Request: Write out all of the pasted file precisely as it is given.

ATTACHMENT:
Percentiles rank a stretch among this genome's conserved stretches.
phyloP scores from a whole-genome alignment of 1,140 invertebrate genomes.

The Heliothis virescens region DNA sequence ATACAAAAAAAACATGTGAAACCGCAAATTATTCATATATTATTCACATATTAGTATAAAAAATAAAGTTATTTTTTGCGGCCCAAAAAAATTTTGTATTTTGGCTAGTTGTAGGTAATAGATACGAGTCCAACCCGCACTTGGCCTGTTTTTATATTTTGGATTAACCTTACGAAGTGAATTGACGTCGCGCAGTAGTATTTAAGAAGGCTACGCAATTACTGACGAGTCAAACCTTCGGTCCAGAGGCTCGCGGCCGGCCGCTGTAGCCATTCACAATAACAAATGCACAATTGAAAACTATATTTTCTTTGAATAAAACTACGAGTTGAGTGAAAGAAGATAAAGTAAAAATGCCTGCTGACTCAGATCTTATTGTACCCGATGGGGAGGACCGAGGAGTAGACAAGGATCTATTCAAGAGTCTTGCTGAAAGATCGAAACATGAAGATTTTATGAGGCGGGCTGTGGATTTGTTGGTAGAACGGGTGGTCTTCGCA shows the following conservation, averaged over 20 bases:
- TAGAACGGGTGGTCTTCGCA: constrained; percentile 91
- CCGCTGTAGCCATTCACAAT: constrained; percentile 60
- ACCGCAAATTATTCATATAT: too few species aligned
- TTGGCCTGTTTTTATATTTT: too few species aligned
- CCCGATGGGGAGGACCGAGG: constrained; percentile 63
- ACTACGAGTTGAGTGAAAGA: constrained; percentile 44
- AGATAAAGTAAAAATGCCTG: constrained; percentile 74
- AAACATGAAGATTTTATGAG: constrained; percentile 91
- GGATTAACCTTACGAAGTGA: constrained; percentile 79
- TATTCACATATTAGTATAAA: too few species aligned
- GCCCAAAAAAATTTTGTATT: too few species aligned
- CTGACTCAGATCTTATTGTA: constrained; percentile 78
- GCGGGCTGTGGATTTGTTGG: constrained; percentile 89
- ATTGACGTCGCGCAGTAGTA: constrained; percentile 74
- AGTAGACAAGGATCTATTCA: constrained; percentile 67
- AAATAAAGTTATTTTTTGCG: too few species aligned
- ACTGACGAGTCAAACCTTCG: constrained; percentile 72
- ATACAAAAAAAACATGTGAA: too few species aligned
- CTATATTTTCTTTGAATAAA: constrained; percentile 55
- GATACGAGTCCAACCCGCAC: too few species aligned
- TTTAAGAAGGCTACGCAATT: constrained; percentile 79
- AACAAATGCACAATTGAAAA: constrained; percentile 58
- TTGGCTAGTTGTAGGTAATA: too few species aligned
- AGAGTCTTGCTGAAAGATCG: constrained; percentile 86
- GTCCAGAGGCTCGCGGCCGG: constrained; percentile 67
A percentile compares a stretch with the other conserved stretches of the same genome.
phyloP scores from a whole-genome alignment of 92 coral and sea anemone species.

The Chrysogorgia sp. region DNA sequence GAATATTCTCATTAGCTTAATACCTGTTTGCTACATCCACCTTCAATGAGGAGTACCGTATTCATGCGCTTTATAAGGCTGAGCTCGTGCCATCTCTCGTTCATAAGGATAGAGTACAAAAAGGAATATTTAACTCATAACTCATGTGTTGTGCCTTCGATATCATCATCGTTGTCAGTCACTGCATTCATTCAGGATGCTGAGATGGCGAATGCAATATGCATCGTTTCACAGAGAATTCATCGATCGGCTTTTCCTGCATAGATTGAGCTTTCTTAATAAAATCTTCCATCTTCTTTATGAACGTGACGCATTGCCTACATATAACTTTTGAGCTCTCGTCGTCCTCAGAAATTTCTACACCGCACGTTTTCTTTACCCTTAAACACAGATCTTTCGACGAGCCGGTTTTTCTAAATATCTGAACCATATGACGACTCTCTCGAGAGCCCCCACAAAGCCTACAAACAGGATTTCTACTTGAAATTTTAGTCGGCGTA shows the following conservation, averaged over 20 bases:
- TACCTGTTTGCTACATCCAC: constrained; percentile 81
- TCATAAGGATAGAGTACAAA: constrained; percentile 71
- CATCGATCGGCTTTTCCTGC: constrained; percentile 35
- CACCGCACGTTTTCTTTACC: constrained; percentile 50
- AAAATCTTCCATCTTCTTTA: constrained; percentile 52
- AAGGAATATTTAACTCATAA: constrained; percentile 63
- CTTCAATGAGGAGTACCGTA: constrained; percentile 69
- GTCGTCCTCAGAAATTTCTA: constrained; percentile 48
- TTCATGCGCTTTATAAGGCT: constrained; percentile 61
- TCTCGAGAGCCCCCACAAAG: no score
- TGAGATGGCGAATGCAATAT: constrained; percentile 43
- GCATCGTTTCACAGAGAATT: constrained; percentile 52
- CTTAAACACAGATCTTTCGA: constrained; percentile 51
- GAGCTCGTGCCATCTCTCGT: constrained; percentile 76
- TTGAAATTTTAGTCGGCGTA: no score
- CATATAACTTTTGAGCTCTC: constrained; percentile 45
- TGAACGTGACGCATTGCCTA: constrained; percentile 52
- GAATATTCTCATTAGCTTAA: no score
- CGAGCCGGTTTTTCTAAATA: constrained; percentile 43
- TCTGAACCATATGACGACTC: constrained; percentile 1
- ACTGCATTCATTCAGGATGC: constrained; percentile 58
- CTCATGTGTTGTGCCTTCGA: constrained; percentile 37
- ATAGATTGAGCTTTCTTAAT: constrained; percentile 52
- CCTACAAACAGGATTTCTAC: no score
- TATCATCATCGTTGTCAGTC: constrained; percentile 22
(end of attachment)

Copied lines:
Percentiles rank a stretch among this genome's conserved stretches.
phyloP scores from a whole-genome alignment of 1,140 invertebrate genomes.

The Heliothis virescens region DNA sequence ATACAAAAAAAACATGTGAAACCGCAAATTATTCATATATTATTCACATATTAGTATAAAAAATAAAGTTATTTTTTGCGGCCCAAAAAAATTTTGTATTTTGGCTAGTTGTAGGTAATAGATACGAGTCCAACCCGCACTTGGCCTGTTTTTATATTTTGGATTAACCTTACGAAGTGAATTGACGTCGCGCAGTAGTATTTAAGAAGGCTACGCAATTACTGACGAGTCAAACCTTCGGTCCAGAGGCTCGCGGCCGGCCGCTGTAGCCATTCACAATAACAAATGCACAATTGAAAACTATATTTTCTTTGAATAAAACTACGAGTTGAGTGAAAGAAGATAAAGTAAAAATGCCTGCTGACTCAGATCTTATTGTACCCGATGGGGAGGACCGAGGAGTAGACAAGGATCTATTCAAGAGTCTTGCTGAAAGATCGAAACATGAAGATTTTATGAGGCGGGCTGTGGATTTGTTGGTAGAACGGGTGGTCTTCGCA shows the following conservation, averaged over 20 bases:
- TAGAACGGGTGGTCTTCGCA: constrained; percentile 91
- CCGCTGTAGCCATTCACAAT: constrained; percentile 60
- ACCGCAAATTATTCATATAT: too few species aligned
- TTGGCCTGTTTTTATATTTT: too few species aligned
- CCCGATGGGGAGGACCGAGG: constrained; percentile 63
- ACTACGAGTTGAGTGAAAGA: constrained; percentile 44
- AGATAAAGTAAAAATGCCTG: constrained; percentile 74
- AAACATGAAGATTTTATGAG: constrained; percentile 91
- GGATTAACCTTACGAAGTGA: constrained; percentile 79
- TATTCACATATTAGTATAAA: too few species aligned
- GCCCAAAAAAATTTTGTATT: too few species aligned
- CTGACTCAGATCTTATTGTA: constrained; percentile 78
- GCGGGCTGTGGATTTGTTGG: constrained; percentile 89
- ATTGACGTCGCGCAGTAGTA: constrained; percentile 74
- AGTAGACAAGGATCTATTCA: constrained; percentile 67
- AAATAAAGTTATTTTTTGCG: too few species aligned
- ACTGACGAGTCAAACCTTCG: constrained; percentile 72
- ATACAAAAAAAACATGTGAA: too few species aligned
- CTATATTTTCTTTGAATAAA: constrained; percentile 55
- GATACGAGTCCAACCCGCAC: too few species aligned
- TTTAAGAAGGCTACGCAATT: constrained; percentile 79
- AACAAATGCACAATTGAAAA: constrained; percentile 58
- TTGGCTAGTTGTAGGTAATA: too few species aligned
- AGAGTCTTGCTGAAAGATCG: constrained; percentile 86
- GTCCAGAGGCTCGCGGCCGG: constrained; percentile 67
A percentile compares a stretch with the other conserved stretches of the same genome.
phyloP scores from a whole-genome alignment of 92 coral and sea anemone species.

The Chrysogorgia sp. region DNA sequence GAATATTCTCATTAGCTTAATACCTGTTTGCTACATCCACCTTCAATGAGGAGTACCGTATTCATGCGCTTTATAAGGCTGAGCTCGTGCCATCTCTCGTTCATAAGGATAGAGTACAAAAAGGAATATTTAACTCATAACTCATGTGTTGTGCCTTCGATATCATCATCGTTGTCAGTCACTGCATTCATTCAGGATGCTGAGATGGCGAATGCAATATGCATCGTTTCACAGAGAATTCATCGATCGGCTTTTCCTGCATAGATTGAGCTTTCTTAATAAAATCTTCCATCTTCTTTATGAACGTGACGCATTGCCTACATATAACTTTTGAGCTCTCGTCGTCCTCAGAAATTTCTACACCGCACGTTTTCTTTACCCTTAAACACAGATCTTTCGACGAGCCGGTTTTTCTAAATATCTGAACCATATGACGACTCTCTCGAGAGCCCCCACAAAGCCTACAAACAGGATTTCTACTTGAAATTTTAGTCGGCGTA shows the following conservation, averaged over 20 bases:
- TACCTGTTTGCTACATCCAC: constrained; percentile 81
- TCATAAGGATAGAGTACAAA: constrained; percentile 71
- CATCGATCGGCTTTTCCTGC: constrained; percentile 35
- CACCGCACGTTTTCTTTACC: constrained; percentile 50
- AAAATCTTCCATCTTCTTTA: constrained; percentile 52
- AAGGAATATTTAACTCATAA: constrained; percentile 63
- CTTCAATGAGGAGTACCGTA: constrained; percentile 69
- GTCGTCCTCAGAAATTTCTA: constrained; percentile 48
- TTCATGCGCTTTATAAGGCT: constrained; percentile 61
- TCTCGAGAGCCCCCACAAAG: no score
- TGAGATGGCGAATGCAATAT: constrained; percentile 43
- GCATCGTTTCACAGAGAATT: constrained; percentile 52
- CTTAAACACAGATCTTTCGA: constrained; percentile 51
- GAGCTCGTGCCATCTCTCGT: constrained; percentile 76
- TTGAAATTTTAGTCGGCGTA: no score
- CATATAACTTTTGAGCTCTC: constrained; percentile 45
- TGAACGTGACGCATTGCCTA: constrained; percentile 52
- GAATATTCTCATTAGCTTAA: no score
- CGAGCCGGTTTTTCTAAATA: constrained; percentile 43
- TCTGAACCATATGACGACTC: constrained; percentile 1
- ACTGCATTCATTCAGGATGC: constrained; percentile 58
- CTCATGTGTTGTGCCTTCGA: constrained; percentile 37
- ATAGATTGAGCTTTCTTAAT: constrained; percentile 52
- CCTACAAACAGGATTTCTAC: no score
- TATCATCATCGTTGTCAGTC: constrained; percentile 22